As recently as two months ago, such a thought would have seemed preposterous. All of my swimming over the past several years has been in the context of triathlon training, with emphasis on long sets, energy conservation, and general conditioning. My speed has gradually increased, but not to the point where I’d ever consider myself a fast sprinter. However, a few surprising developments lately made me reevaluate things, and planted the question of what might be possible.

The first surprise was that, beginning in mid-September, I felt like I was just flying through the water during routine workouts. I finished sets ahead of people I normally trailed, and maintained a smooth stroke throughout our typical 2500-yard sessions. At first I figured that everyone else was getting slower – but the clock kept showing split times that were 10 seconds faster per 200 yards, 5 seconds per 100, and 2 or 3 seconds per 50.

(Of course, I immediately double-checked the accuracy of the pool clock with three different watches. Sometimes I’m far too cynical for my own good.)

Periodically, near the end of workouts, our final sets include 50-yard sprints - and on rare occasion, we’ll take an extra few seconds of rest so we can really blast them. Even rarer is when the lifeguard strolls over to watch us with a stopwatch in hand – but that’s just what happened one day a couple of weeks ago.

He sat on a diving block and called out the finish times as six of us crashed into the wall one after the other. I didn’t quite hear him with the water in my ears, so we had this exchange:

Me: What was my time?

Lifeguard: I got you at 29-high.


As in, under 30 seconds. Now, I’m no mathematician ... but I know that 50 yards is half of a hundred, and 30 seconds is half of a minute.

(I’m also aware that doing the second 50 yards in the same amount of time will be about 10 times more difficult than the first 50 – but that’s the kind of math I don’t like thinking about right now.)

Incidentally, this was from a push start off the wall, at the tail end of a workout. My first reaction was, what the heck is going on? That kind of speed was a complete shock to me. I wondered if somebody might ask me to pee in a cup after I got out of the pool – and what’s worse, I wasn’t sure I’d pass. Maybe my most recent box of green tea bags had been inadvertently laced with EPO or something. The whole situation just seemed weird.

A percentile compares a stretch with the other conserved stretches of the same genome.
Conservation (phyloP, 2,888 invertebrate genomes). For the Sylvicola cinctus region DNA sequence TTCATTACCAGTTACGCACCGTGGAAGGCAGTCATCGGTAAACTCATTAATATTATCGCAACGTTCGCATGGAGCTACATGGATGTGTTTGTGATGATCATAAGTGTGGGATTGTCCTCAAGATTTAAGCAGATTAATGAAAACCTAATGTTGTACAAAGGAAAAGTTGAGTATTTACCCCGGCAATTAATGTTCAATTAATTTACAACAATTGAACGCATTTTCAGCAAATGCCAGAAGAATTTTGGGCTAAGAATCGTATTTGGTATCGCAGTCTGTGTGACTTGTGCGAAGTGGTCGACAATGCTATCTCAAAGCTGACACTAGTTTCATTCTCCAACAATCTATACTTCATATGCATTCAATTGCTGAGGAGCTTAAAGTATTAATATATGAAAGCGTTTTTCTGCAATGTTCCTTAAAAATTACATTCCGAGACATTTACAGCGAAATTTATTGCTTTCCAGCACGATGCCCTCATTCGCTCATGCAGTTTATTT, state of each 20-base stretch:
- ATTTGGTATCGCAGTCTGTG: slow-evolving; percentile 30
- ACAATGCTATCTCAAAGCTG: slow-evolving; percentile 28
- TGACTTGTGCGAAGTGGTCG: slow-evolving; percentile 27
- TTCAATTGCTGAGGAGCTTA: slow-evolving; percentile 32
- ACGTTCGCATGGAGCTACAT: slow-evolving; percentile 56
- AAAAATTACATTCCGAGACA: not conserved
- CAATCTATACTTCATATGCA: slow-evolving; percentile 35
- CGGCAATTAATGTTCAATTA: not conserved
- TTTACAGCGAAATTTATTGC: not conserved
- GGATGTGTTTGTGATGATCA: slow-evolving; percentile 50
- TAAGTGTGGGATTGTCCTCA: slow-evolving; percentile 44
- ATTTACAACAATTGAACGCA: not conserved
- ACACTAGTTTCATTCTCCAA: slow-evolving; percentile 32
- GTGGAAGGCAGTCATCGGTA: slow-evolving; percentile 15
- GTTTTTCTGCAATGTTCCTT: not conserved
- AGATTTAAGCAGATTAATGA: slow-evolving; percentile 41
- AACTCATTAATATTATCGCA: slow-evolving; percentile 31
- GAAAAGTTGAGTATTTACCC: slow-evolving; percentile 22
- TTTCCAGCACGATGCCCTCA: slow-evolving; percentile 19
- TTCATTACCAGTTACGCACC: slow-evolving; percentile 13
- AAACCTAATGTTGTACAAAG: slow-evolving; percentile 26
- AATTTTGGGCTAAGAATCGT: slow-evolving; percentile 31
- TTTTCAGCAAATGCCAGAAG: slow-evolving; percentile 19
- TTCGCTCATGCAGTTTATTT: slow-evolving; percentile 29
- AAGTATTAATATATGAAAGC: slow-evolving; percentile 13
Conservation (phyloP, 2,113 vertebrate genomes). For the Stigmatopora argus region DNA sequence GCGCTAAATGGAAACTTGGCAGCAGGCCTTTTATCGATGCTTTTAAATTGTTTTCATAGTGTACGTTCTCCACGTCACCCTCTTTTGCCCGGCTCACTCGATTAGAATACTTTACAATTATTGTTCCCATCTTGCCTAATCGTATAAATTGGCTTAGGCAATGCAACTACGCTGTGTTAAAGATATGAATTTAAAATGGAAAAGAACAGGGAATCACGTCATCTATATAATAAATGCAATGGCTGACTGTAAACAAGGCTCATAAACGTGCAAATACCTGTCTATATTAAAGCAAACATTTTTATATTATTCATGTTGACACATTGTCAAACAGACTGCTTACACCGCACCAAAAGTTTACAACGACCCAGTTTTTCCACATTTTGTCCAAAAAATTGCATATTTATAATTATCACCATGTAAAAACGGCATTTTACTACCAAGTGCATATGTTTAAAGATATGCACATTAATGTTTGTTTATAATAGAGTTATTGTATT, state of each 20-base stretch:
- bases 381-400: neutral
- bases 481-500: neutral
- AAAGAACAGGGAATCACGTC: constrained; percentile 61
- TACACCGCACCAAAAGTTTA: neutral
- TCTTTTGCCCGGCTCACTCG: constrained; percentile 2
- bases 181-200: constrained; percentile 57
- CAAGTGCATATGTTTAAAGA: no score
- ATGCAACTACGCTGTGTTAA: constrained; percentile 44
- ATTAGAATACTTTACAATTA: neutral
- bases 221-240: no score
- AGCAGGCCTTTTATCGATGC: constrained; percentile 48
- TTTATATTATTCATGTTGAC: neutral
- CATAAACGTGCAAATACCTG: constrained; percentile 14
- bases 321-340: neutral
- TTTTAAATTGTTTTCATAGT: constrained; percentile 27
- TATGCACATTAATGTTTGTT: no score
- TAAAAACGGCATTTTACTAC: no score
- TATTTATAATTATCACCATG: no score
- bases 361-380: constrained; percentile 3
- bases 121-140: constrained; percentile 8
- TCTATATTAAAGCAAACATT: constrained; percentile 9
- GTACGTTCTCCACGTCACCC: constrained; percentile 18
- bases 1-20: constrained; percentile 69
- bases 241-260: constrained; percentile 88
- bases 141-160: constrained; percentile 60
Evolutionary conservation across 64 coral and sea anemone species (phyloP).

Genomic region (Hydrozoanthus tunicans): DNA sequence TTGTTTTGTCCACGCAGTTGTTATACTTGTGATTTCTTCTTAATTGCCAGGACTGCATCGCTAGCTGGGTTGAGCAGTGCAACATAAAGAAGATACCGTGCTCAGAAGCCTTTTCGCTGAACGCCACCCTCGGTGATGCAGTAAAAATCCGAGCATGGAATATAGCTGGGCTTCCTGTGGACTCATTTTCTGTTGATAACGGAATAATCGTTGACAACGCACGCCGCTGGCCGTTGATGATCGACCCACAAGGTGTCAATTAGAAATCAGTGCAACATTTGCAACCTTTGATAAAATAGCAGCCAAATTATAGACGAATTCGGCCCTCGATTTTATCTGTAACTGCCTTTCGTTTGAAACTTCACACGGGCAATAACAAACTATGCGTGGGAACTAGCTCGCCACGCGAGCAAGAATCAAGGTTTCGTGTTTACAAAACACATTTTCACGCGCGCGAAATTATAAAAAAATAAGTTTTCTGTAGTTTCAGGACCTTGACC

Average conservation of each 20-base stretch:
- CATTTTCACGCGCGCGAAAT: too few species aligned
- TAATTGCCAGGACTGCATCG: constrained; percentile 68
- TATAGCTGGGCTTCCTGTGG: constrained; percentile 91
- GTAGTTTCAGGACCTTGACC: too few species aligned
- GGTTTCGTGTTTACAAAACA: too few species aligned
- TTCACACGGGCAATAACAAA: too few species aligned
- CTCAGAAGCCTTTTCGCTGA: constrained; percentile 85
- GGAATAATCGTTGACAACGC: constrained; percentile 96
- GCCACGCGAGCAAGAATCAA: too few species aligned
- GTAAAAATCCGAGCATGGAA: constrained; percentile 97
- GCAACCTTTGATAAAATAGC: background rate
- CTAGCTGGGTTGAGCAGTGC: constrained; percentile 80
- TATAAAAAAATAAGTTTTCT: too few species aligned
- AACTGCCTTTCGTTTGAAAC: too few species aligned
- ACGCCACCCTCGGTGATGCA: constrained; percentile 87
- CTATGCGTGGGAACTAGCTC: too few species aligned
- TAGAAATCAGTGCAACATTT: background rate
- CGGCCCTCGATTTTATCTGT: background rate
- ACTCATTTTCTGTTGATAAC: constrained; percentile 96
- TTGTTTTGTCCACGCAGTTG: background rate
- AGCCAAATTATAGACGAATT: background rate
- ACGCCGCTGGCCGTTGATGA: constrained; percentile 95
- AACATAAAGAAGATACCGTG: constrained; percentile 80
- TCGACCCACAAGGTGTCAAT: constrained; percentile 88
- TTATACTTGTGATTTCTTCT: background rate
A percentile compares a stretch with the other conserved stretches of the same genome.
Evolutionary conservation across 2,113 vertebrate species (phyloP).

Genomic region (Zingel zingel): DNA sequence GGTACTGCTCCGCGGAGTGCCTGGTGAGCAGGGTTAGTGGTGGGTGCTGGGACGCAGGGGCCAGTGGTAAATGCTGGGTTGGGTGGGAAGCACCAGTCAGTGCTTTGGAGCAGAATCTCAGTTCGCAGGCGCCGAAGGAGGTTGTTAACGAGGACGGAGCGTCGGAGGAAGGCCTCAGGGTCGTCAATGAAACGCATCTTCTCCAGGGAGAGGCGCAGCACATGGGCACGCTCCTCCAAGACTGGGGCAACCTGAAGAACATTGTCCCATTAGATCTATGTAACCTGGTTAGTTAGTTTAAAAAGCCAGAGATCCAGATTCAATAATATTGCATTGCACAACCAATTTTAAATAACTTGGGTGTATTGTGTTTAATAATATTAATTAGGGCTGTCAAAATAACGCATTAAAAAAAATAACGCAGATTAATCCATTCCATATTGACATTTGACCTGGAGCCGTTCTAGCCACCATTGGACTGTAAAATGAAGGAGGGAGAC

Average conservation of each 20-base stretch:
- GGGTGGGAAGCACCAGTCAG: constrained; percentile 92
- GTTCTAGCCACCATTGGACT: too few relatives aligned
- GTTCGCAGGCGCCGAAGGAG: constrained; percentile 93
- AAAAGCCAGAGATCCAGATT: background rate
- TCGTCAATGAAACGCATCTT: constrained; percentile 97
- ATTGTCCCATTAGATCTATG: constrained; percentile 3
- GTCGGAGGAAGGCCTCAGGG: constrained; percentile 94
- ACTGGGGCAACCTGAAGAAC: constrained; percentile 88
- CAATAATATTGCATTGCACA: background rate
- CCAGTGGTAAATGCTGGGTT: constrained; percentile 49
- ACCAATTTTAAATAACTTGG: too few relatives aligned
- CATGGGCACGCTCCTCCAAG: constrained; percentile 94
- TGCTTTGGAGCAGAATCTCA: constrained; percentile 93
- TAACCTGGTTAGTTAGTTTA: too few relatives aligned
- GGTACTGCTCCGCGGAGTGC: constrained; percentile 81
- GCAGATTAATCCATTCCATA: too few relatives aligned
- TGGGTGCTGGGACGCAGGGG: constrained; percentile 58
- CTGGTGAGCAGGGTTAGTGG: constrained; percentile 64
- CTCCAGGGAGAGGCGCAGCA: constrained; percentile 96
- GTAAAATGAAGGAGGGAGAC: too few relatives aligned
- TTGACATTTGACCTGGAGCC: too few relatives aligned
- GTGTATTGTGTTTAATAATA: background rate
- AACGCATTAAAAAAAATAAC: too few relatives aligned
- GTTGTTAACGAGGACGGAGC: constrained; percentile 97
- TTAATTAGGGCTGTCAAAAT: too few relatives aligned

It took me far longer than it should have to figure out the real cause of my newfound speed: namely, I was enjoying the benefits of dedicated swim training.

For the nine months prior to September, just about every day I got in the pool, I had already gone for a run that morning, or done some monster workout the day before. In the midst of running up to 90 miles per week, my body was in a chronic state of exhaustion, where my main goal was simply to make it through a swim workout without getting lapped.

After my final race this season, I took a full week of rest, and almost two weeks off from running. Even now, I’m only doing a two or three easy runs per week – which leaves me with more energy available to pour into my swim workouts. (To recap: exhaustion makes you slow; focused training and rest make you fast – let’s file this one under “obvious”.)

So now I’ve got some time to focus on swimming and chasing down my own Ghost of Swim Meets Past, but there’s a limited window of opportunity to catch him. My pool closes for four weeks near the end of the year - and by the time January rolls around, I’ll be back to the grind of high-mileage running, sleep deprivation, and general fatigue that prevented me from being a faster swimmer for the majority of 2008.

All of which leaves about 10 weeks for me to reel in that goofball high school kid from 20 years ago. It sounds like a fairly tall order, but I have a feeling that I’m close enough to knock this one out in that time frame. Whether or not I ever catch him, one thing is certain: it will sure be interesting to try.

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October 3, 2008

Poster Dilemma

Less than 24 hours after Haile Gebrselassie’s mind-boggling world record 2:03:59 marathon performance last Sunday, one of my friends sent me the following e-mail:

You’re going to need a new poster for [my son].





It was a reference to an article I had written for my old website several years ago - after receiving a poster of then-world record holder Paul Tergat – full of philosophical wrangling about the simple act of hanging a poster in my young son’s bedroom. And since I’m somewhat in slacker mode lately when it comes to posting, this seemed like an opportune time to republish the article here on my blog.

If nothing else, it’s a good reminder that blogging didn’t make me crazy; I was pretty far down that road a long time ago. Just in case you were wondering.